[Foundation-l] Another look a bot creation of articles

Birgitte SB birgitte_sb at yahoo.com
Tue Jul 15 17:11:43 UTC 2008

--- On Mon, 7/14/08, Lars Aronsson <lars at aronsson.se> wrote:

> From: Lars Aronsson <lars at aronsson.se>
> Subject: Re: [Foundation-l] Another look a bot creation of articles
> To: birgitte_sb at yahoo.com, "Wikimedia Foundation Mailing List" <foundation-l at lists.wikimedia.org>
> Date: Monday, July 14, 2008, 4:53 PM
> Birgitte SB wrote:
> > I think there was recently a thread about the press
> about the 
> > paper A Gene Wiki for Community Annotation of Gene
> Function [1].  
> > I was reading it today and found it interesting in
> respect to 
> > views generally expressed on this mailing list against
> bot 
> > created articles. Personally I can't see why this
> sort of work 
> > described here should be required to be done by hand
> (as is the 
> > case where some wikipedias don't allow this sort
> of bot 
> > creation).  Especially when analysis found that after
> the bot 
> > created stubs for all genes in the authorative
> database that 
> > were missing from Wikipedia, "approximately 50%
> of all edits to 
> > gene pages were made on the newly created pages."
> PLoS Biology is a recognized journal for biology research,
> but not 
> for wiki research.  Their statements about the usefulness
> in wikis 
> of bot-generated stubs are not backed up by verifiable
> evidence. 
> For example, they don't define what a "stub"
> is, and how the 
> usefulness varies with that definition.  The stub shown as
> example 
> in the article (fig. 1) is far longer and more well-written
> than 
> what one usually has to confront when criticizing stub
> articles in 
> Wikipedia.
> Their statistic that 50% of edits landed in new articles
> doesn't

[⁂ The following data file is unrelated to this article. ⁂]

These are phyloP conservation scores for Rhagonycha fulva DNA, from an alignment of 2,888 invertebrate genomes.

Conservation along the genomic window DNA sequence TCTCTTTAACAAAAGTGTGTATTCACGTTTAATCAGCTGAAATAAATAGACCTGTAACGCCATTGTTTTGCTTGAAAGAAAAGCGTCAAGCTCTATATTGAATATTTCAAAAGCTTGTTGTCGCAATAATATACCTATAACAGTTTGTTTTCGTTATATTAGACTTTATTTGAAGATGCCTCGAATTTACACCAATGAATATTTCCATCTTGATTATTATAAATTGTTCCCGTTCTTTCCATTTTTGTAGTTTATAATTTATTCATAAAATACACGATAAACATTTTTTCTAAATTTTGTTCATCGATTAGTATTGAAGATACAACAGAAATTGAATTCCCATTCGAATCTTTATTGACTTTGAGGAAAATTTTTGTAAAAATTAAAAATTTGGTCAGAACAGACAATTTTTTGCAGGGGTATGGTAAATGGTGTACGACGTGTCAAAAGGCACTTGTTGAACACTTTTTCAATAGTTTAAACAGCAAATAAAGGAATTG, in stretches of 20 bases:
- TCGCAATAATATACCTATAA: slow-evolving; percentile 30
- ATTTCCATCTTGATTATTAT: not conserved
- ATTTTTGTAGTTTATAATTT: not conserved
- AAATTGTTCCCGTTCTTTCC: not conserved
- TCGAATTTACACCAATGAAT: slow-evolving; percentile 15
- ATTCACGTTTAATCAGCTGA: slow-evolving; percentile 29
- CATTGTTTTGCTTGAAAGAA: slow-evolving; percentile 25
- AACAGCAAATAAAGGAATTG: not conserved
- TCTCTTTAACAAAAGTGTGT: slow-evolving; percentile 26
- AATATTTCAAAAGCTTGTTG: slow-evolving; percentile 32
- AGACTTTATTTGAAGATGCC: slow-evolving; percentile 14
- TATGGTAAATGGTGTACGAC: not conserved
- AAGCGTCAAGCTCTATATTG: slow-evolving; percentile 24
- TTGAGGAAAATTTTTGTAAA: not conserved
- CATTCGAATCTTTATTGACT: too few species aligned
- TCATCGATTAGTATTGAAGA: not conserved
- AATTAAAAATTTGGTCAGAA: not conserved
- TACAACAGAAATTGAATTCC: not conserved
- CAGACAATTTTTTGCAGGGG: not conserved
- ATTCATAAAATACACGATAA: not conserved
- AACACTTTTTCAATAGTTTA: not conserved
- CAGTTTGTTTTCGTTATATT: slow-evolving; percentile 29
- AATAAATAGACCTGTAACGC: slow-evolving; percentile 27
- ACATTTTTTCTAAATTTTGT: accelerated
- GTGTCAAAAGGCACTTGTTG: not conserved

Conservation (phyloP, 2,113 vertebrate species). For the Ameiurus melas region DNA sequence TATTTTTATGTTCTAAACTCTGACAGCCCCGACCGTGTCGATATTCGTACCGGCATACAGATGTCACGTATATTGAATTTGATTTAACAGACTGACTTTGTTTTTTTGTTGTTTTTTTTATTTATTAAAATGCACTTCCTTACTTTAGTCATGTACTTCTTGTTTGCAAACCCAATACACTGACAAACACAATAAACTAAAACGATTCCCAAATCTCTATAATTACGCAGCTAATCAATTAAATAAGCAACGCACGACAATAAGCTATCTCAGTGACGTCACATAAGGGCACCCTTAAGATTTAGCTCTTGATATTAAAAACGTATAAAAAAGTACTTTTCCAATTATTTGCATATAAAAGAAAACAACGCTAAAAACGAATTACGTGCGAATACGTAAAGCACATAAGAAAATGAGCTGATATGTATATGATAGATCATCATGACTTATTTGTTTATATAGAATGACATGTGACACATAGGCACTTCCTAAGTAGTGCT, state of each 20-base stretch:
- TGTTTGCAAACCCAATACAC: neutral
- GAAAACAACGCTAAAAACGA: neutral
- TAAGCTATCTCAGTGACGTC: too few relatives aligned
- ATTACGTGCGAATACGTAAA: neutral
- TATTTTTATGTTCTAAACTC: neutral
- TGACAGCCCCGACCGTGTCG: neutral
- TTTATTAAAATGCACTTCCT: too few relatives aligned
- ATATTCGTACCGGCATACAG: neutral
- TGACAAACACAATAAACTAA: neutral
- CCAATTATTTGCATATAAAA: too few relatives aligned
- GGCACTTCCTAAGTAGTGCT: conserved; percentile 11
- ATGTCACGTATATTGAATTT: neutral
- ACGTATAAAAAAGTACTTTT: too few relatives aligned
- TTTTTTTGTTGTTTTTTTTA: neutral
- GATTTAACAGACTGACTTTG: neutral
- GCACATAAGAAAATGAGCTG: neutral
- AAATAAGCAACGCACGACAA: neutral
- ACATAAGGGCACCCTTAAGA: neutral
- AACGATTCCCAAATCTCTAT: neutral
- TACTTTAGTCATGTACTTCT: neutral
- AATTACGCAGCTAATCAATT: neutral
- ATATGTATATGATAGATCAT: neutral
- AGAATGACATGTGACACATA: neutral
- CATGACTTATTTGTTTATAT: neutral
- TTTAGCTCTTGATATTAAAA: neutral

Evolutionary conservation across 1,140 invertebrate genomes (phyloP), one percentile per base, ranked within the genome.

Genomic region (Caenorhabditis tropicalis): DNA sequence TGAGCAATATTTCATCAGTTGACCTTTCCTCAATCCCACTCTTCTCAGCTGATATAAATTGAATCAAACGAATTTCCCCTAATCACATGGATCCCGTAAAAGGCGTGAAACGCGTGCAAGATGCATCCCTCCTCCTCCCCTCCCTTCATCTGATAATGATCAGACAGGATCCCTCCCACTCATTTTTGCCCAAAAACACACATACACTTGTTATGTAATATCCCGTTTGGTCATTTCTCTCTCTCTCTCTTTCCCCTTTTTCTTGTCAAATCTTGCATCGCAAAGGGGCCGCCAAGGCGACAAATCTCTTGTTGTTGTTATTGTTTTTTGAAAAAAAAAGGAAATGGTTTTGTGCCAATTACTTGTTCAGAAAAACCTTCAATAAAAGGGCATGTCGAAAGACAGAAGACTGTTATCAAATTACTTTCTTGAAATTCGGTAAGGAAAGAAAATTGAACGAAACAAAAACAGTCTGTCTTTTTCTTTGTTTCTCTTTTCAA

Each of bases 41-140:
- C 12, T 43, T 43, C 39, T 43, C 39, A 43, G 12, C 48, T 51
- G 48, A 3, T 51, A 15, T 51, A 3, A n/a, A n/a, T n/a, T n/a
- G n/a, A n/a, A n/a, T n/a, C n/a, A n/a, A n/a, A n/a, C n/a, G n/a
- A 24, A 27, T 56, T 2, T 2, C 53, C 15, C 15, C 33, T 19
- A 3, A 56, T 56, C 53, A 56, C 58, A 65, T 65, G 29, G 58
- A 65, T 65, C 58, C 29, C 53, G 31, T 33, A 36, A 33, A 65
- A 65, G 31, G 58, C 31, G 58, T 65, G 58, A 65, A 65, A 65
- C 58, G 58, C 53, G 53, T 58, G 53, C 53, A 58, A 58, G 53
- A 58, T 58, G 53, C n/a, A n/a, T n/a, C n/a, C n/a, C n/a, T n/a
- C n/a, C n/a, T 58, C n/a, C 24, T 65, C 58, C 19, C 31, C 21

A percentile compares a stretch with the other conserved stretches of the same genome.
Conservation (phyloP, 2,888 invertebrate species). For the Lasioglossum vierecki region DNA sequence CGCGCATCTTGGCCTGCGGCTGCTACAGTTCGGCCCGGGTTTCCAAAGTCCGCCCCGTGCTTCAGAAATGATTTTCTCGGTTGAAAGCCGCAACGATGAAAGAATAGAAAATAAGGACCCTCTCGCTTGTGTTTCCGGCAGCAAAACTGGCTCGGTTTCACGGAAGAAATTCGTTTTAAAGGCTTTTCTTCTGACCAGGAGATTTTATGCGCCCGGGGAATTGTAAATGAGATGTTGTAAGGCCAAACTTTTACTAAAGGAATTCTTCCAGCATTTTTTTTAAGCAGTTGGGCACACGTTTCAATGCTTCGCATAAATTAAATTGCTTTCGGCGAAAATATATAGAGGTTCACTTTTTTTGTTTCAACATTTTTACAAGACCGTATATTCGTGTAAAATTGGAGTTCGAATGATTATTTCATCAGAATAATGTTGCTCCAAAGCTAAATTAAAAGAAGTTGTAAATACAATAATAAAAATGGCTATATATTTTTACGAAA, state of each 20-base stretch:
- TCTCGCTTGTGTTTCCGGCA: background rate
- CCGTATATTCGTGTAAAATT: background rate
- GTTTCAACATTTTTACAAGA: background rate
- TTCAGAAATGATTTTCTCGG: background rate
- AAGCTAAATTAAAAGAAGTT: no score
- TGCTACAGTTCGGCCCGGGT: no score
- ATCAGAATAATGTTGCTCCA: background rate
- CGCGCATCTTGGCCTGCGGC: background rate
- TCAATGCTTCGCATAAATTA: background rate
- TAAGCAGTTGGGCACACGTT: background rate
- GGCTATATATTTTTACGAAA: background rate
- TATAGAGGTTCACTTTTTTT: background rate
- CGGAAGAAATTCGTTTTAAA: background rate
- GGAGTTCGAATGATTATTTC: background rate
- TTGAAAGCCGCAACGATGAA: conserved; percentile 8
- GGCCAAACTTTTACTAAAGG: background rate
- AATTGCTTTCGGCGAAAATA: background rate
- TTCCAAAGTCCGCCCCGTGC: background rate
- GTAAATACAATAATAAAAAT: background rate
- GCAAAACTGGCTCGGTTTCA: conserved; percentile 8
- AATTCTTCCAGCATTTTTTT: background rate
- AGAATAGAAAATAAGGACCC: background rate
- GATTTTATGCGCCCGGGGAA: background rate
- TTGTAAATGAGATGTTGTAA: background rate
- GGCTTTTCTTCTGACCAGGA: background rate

> indicate quality or usefulness.  It only says that carpet
> bombing 
> might sometimes hit a target.
> Their work is interesting biology.  But for wiki research,
> this 
> paper is merely of anecdotal interest.  Maybe they are
> writing a 
> separate article focused on wikis? Are the authors coming
> to 
> Wikimania?

I saw the paper more as part of the effort to attract more subject experts to expand on the stubs than as the final evaluation of the project.  Which really plays on what I hoped was a different angle towards the discussion of bot creation.  The difference between if someone uses a bot to create stubs from an easily accessible database that they have no longterm interest in, or if an organized group uses a bot to create stubs as part of long-term project that includes contiuned involvement in the articles.   Maybe you see no difference there, I don't know since you didn't respond to the conclusion of my email.  I think various Wikipedias might be better served regulating the use of bot creation to well planned projects rather than outlawing bot creation.  I think this example is a good "best practice" as far as bot creation goes.  But most of all I think that every Wikipedia should make their own decision as to what to allow without giving much credit
 opinions that use hostile terms like "carpet-bombing" or otherwise frame the discussion as battleground between different Wikipedia communities (see previous threads on the subject).

Birgitte SB


More information about the foundation-l mailing list